Warped Panel In Door


From original questioner:

I need to straighten a door panel on a mahogany cabinet built between 1890 and 1930, The panel is 18"x36", 3/8" thick, solid wood, grain running lengthwise, set in a doorframe 3" wide, 3/4"thick. The wood in the panel is harder and than other parts, African mahogany? The panel warped by 3"diagonally and broke a tenon in the doorframe. I tried to bend it back by clamping it down bent the opposite way for four months. When released, the panel had bent back to 1",but sprang back within a week.

From contributor Ad

She's rooted mate!

From contributor Da

If you must salvage that panel, there are two things I'd consider:

Rip it into strips about 2" wide. Mark them for sequencing, back to the original positions. Joint very lightly, and reglue flat on the bench into a flat panel. Sand off the various high points. It will be somewhat narrower and thinner, and you will lose the patina.

Resaw the whole panel, or rip it into 2 to 4 pieces and resaw them. Sand these faces down to 1/16" or so and then laminate to plywood or MDF. Do this flat in a press. "Start flat, stay flat" as they say.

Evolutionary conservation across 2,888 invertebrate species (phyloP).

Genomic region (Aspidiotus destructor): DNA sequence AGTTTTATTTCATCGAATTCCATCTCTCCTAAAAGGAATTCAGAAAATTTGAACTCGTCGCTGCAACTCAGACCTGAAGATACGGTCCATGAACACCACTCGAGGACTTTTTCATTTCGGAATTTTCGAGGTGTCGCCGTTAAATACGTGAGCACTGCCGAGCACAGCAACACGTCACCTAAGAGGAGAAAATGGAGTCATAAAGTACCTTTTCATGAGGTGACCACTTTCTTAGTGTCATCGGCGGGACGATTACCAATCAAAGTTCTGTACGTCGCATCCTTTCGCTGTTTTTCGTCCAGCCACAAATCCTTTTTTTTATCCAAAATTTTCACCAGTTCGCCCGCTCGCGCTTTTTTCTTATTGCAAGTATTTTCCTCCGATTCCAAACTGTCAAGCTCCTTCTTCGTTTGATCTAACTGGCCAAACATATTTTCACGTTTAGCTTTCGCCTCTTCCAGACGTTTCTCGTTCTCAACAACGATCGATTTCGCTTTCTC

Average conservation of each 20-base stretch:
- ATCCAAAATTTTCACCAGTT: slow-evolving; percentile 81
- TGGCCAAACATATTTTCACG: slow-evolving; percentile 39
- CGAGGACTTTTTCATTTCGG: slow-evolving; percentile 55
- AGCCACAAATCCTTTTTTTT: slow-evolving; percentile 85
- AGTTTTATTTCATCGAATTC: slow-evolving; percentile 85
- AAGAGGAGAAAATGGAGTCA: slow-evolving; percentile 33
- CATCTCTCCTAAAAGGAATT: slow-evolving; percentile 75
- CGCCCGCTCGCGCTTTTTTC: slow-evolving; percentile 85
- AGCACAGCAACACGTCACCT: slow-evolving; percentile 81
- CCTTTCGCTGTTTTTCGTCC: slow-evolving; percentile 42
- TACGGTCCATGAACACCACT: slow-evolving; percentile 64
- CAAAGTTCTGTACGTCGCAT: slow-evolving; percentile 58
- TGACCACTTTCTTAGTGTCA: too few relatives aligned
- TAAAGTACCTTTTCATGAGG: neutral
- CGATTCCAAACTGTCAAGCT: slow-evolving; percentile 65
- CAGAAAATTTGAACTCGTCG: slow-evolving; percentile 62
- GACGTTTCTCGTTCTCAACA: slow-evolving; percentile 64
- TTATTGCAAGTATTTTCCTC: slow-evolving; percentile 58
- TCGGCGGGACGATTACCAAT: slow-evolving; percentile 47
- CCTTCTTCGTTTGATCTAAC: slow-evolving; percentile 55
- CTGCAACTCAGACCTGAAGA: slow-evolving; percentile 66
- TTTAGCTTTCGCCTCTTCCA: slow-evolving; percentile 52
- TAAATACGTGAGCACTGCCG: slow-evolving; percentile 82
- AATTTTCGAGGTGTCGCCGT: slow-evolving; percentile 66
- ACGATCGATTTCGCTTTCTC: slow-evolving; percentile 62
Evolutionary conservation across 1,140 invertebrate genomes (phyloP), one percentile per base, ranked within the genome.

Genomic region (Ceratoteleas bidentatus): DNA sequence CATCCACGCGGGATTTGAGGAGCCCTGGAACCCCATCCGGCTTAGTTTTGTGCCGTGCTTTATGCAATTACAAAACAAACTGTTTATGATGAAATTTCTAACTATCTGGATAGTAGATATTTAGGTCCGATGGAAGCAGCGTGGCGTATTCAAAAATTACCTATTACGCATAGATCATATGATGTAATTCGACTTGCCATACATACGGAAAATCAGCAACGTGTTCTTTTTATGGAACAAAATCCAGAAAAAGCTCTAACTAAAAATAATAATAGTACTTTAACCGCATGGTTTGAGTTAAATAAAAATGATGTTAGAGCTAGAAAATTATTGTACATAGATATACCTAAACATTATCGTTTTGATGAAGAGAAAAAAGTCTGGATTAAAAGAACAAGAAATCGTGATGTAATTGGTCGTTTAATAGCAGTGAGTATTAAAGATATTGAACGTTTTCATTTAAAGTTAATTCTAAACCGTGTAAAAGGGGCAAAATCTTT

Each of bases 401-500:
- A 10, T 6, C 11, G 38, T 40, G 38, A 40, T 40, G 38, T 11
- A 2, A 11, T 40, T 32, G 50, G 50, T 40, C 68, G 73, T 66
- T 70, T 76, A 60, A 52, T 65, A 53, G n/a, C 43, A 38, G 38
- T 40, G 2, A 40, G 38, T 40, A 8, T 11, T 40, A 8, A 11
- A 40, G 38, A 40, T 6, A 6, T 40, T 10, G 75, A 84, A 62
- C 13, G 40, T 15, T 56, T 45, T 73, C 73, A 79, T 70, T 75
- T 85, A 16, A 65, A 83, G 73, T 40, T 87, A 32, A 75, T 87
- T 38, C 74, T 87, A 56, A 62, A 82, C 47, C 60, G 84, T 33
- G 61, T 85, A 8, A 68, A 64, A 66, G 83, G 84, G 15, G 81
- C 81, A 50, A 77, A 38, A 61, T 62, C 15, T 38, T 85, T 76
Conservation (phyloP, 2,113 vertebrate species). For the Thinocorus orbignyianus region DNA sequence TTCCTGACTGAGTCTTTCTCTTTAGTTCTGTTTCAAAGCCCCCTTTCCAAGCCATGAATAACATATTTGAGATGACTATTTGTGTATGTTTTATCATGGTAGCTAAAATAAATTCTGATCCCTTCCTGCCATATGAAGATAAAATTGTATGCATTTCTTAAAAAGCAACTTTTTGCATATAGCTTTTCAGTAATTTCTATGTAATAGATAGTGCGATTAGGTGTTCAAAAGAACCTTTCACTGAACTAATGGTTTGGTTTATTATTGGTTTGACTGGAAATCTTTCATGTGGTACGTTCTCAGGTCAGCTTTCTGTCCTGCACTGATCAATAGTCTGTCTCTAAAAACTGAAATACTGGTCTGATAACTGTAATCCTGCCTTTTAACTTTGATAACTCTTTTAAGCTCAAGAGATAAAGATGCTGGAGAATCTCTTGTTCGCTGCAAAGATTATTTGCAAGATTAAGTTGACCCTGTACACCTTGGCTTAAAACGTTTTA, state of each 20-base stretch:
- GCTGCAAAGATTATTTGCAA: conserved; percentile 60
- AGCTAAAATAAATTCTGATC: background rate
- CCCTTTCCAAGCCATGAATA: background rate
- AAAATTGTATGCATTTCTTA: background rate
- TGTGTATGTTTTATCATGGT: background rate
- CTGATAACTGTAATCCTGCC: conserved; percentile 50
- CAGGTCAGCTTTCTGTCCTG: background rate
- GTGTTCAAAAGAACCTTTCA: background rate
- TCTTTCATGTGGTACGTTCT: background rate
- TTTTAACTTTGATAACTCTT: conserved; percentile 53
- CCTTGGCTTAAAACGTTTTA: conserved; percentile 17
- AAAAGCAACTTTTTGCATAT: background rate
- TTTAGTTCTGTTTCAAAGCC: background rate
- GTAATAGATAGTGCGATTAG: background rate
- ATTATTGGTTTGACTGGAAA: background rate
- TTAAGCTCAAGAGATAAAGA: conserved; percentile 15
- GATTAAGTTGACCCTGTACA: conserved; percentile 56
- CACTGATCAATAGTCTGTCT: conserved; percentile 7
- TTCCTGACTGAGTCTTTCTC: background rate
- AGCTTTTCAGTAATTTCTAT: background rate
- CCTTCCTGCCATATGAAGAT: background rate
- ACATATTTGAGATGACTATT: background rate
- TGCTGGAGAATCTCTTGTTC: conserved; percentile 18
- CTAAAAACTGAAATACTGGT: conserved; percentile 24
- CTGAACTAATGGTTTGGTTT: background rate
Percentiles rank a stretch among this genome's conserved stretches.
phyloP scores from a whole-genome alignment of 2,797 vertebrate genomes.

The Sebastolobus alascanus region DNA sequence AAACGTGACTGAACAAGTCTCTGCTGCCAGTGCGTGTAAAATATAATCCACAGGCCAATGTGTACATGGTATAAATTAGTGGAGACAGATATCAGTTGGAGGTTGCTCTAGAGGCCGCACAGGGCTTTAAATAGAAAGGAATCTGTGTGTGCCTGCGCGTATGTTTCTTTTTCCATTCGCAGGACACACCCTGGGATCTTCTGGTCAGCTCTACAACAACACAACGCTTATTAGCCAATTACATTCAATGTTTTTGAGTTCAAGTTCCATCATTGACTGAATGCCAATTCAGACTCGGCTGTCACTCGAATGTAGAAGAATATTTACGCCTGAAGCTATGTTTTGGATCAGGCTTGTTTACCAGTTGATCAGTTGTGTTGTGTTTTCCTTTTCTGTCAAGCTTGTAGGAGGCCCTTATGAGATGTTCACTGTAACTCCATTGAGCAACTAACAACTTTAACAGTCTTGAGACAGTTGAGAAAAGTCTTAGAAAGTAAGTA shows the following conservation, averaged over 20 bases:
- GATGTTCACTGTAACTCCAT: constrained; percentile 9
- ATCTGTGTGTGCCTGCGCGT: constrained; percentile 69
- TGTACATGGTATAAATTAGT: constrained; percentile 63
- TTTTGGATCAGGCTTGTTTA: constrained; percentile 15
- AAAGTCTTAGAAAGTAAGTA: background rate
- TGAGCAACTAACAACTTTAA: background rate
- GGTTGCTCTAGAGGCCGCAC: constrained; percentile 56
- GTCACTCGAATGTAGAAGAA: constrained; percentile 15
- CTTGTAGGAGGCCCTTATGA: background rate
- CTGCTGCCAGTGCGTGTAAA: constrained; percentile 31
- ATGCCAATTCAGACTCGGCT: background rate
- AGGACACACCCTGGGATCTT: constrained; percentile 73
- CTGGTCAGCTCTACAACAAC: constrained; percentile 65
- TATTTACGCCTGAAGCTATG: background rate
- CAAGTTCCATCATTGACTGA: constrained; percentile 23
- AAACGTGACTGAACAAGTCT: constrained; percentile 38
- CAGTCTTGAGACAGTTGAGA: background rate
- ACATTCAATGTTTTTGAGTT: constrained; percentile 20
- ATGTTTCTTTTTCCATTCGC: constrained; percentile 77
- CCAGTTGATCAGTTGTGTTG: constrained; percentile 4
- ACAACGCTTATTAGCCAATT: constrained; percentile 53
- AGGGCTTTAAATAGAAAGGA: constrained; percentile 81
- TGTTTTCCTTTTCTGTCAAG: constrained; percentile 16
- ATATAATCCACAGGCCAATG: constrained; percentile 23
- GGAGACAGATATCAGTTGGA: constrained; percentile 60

I like to think of 3 solutions, but the 3rd one hasn't arrived yet......

From contributor ca

Here is a totally off the wall idea:

Do the same reverse clamping technique you already have done but create a sealed enclosure to store door + clamps. Port a wall paper steamer into the chamber and see if pressurized moisture will cause any of the fibers to relax. All wood movement has something to do with moisture change and you may be able to make this thing compliant by controlling the moisture.

Probably going to mess up the finish though.

From contributor al

Face glue up 3 pieces of 3/4" particle board the size of your panel. Sand back of mahogany panel and glue to the particle board. Take this to someone with a portable bandsaw mill and have them slice off a heavy 1/16". Sand the back of this and glue
to 1/4" mdf. You should be able to this and not to ruin the finish on front of panel. You can look for someone in your area with a mill by going to the sawing and drying forum on woodweb. They make blades for these mills that are for frozen or really hard wood.